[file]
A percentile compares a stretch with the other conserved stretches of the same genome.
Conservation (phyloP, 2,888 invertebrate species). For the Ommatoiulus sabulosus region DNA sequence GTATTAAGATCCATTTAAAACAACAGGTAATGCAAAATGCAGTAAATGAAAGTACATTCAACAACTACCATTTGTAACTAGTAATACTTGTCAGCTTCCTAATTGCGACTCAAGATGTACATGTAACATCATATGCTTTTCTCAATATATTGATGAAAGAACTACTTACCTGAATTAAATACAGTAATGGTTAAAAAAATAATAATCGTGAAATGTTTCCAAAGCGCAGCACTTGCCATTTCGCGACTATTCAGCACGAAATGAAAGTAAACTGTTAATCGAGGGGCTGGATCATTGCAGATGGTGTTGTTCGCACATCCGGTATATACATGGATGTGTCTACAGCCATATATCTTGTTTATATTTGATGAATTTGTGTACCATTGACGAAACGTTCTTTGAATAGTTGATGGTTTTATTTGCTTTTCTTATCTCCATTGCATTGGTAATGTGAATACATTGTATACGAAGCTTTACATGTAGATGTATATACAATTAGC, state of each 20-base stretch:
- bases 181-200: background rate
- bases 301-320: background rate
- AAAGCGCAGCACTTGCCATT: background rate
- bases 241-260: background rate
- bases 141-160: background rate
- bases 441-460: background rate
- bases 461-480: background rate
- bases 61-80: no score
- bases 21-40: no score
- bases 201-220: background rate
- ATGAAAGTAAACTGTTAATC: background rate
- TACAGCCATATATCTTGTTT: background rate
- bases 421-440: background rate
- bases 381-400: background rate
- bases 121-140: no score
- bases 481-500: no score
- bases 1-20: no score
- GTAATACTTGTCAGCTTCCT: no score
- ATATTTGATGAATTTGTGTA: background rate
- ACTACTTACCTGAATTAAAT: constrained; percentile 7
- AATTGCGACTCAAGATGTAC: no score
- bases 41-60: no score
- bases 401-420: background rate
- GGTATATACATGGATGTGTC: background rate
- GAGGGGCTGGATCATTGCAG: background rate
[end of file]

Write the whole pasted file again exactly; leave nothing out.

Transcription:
A percentile compares a stretch with the other conserved stretches of the same genome.
Conservation (phyloP, 2,888 invertebrate species). For the Ommatoiulus sabulosus region DNA sequence GTATTAAGATCCATTTAAAACAACAGGTAATGCAAAATGCAGTAAATGAAAGTACATTCAACAACTACCATTTGTAACTAGTAATACTTGTCAGCTTCCTAATTGCGACTCAAGATGTACATGTAACATCATATGCTTTTCTCAATATATTGATGAAAGAACTACTTACCTGAATTAAATACAGTAATGGTTAAAAAAATAATAATCGTGAAATGTTTCCAAAGCGCAGCACTTGCCATTTCGCGACTATTCAGCACGAAATGAAAGTAAACTGTTAATCGAGGGGCTGGATCATTGCAGATGGTGTTGTTCGCACATCCGGTATATACATGGATGTGTCTACAGCCATATATCTTGTTTATATTTGATGAATTTGTGTACCATTGACGAAACGTTCTTTGAATAGTTGATGGTTTTATTTGCTTTTCTTATCTCCATTGCATTGGTAATGTGAATACATTGTATACGAAGCTTTACATGTAGATGTATATACAATTAGC, state of each 20-base stretch:
- bases 181-200: background rate
- bases 301-320: background rate
- AAAGCGCAGCACTTGCCATT: background rate
- bases 241-260: background rate
- bases 141-160: background rate
- bases 441-460: background rate
- bases 461-480: background rate
- bases 61-80: no score
- bases 21-40: no score
- bases 201-220: background rate
- ATGAAAGTAAACTGTTAATC: background rate
- TACAGCCATATATCTTGTTT: background rate
- bases 421-440: background rate
- bases 381-400: background rate
- bases 121-140: no score
- bases 481-500: no score
- bases 1-20: no score
- GTAATACTTGTCAGCTTCCT: no score
- ATATTTGATGAATTTGTGTA: background rate
- ACTACTTACCTGAATTAAAT: constrained; percentile 7
- AATTGCGACTCAAGATGTAC: no score
- bases 41-60: no score
- bases 401-420: background rate
- GGTATATACATGGATGTGTC: background rate
- GAGGGGCTGGATCATTGCAG: background rate